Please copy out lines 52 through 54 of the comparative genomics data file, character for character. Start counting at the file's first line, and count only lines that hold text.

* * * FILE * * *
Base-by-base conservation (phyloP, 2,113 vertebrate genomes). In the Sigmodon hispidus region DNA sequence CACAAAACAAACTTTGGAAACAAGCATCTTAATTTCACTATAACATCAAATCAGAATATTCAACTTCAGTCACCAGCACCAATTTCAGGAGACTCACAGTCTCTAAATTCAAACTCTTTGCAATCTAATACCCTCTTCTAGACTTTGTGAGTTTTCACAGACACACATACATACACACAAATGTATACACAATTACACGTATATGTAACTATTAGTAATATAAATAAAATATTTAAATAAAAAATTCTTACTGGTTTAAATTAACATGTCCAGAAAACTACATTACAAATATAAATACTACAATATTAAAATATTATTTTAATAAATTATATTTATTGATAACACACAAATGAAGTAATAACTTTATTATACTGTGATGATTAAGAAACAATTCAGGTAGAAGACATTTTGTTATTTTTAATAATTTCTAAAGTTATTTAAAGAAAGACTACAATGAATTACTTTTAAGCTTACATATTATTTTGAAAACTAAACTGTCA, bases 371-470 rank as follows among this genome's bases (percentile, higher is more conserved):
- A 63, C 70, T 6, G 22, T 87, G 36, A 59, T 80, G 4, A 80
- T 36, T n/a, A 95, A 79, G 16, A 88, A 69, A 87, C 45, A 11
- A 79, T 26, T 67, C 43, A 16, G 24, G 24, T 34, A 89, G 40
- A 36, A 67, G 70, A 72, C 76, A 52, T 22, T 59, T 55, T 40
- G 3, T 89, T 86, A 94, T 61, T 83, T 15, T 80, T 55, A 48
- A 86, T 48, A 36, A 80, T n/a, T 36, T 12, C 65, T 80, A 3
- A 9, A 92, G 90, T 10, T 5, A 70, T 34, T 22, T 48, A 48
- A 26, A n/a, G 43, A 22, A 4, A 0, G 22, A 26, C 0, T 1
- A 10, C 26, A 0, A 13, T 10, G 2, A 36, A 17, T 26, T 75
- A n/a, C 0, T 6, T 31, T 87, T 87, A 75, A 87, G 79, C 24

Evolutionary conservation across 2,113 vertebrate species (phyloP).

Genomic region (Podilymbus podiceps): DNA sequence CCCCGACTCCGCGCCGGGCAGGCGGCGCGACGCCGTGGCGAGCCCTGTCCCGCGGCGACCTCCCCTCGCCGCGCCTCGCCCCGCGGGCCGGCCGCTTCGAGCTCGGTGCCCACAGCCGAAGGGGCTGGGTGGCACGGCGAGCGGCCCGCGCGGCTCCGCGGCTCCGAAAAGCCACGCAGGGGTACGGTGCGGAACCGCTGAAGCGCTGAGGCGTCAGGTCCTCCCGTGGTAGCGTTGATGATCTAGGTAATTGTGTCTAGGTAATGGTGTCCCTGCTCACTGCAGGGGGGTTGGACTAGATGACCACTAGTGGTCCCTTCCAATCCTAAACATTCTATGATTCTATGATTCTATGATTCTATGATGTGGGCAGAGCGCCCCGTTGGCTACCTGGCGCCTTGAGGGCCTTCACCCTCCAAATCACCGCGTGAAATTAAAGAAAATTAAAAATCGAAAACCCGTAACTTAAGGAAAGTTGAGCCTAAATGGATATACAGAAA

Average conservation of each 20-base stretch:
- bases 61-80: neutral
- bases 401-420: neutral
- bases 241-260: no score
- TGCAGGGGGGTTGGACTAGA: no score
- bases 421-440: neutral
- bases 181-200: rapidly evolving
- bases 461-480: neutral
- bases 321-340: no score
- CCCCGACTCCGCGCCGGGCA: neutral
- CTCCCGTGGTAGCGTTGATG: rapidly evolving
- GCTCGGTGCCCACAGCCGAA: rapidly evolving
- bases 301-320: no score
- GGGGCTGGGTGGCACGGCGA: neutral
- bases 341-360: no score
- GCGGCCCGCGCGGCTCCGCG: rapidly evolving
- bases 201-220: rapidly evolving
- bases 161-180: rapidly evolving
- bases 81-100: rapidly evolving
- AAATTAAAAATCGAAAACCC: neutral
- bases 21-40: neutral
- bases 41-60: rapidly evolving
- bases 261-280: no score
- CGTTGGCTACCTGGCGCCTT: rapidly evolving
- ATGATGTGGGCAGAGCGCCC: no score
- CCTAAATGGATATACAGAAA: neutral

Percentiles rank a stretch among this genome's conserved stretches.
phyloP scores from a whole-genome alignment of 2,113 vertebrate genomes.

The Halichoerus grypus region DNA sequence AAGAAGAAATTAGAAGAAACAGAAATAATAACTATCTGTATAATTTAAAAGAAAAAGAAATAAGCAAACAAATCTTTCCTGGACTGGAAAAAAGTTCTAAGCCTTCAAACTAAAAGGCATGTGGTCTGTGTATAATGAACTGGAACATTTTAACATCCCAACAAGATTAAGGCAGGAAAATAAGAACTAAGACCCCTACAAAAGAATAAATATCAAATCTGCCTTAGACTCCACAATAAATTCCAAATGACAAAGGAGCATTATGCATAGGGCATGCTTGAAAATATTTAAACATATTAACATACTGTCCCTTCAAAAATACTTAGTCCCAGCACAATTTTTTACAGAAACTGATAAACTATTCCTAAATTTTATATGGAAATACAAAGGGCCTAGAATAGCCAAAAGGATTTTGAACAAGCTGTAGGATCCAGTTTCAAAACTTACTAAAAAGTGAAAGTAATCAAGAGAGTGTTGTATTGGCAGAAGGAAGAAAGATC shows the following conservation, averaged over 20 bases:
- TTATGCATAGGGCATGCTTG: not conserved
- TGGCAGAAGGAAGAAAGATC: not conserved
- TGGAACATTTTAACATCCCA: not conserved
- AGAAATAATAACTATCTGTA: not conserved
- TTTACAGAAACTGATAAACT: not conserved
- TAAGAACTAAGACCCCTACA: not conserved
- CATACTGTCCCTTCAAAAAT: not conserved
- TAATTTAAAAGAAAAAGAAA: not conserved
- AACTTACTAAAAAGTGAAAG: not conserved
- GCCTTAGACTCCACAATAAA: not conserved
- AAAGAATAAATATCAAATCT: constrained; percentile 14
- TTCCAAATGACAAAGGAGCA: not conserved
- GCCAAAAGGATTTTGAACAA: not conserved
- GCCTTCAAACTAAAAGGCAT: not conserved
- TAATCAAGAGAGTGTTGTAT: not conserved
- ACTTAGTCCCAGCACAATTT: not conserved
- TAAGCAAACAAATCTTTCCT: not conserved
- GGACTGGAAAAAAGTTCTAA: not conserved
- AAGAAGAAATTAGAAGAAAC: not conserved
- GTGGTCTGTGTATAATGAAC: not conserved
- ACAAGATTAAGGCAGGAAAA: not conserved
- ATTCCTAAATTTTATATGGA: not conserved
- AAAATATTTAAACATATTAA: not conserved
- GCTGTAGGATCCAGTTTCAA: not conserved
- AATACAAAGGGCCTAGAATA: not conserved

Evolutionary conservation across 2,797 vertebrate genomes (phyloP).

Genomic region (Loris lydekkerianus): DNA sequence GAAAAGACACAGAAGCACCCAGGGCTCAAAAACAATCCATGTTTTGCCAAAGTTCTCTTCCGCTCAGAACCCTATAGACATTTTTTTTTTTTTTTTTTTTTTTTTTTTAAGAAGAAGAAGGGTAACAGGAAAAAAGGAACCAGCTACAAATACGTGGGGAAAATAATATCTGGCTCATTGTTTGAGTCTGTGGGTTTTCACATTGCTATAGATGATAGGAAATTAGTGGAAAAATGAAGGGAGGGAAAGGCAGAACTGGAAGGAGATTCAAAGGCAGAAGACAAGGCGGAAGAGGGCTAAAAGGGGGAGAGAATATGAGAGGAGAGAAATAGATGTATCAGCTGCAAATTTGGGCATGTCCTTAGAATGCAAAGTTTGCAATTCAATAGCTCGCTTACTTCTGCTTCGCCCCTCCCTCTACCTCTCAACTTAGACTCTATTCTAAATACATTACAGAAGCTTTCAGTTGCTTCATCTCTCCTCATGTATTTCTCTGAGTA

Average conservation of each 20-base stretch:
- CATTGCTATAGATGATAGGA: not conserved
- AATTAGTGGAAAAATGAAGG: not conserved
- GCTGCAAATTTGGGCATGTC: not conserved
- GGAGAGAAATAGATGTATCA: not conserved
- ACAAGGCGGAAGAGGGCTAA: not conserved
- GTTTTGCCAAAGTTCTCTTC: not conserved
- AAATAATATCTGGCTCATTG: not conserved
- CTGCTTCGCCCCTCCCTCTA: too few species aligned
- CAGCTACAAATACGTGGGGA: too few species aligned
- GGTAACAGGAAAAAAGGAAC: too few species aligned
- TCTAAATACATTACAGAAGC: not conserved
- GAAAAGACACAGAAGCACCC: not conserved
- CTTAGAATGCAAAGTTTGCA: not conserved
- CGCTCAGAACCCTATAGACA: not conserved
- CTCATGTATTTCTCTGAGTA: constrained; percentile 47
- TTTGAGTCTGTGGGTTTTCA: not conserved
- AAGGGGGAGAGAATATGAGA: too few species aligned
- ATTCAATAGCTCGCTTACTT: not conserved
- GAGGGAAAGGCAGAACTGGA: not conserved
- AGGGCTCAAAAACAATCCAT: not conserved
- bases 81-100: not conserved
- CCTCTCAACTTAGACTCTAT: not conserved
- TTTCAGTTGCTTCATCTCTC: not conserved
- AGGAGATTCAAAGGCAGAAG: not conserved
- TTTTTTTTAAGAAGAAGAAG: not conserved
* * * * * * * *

- GCCTTAGACTCCACAATAAA: not conserved
- AAAGAATAAATATCAAATCT: constrained; percentile 14
- TTCCAAATGACAAAGGAGCA: not conserved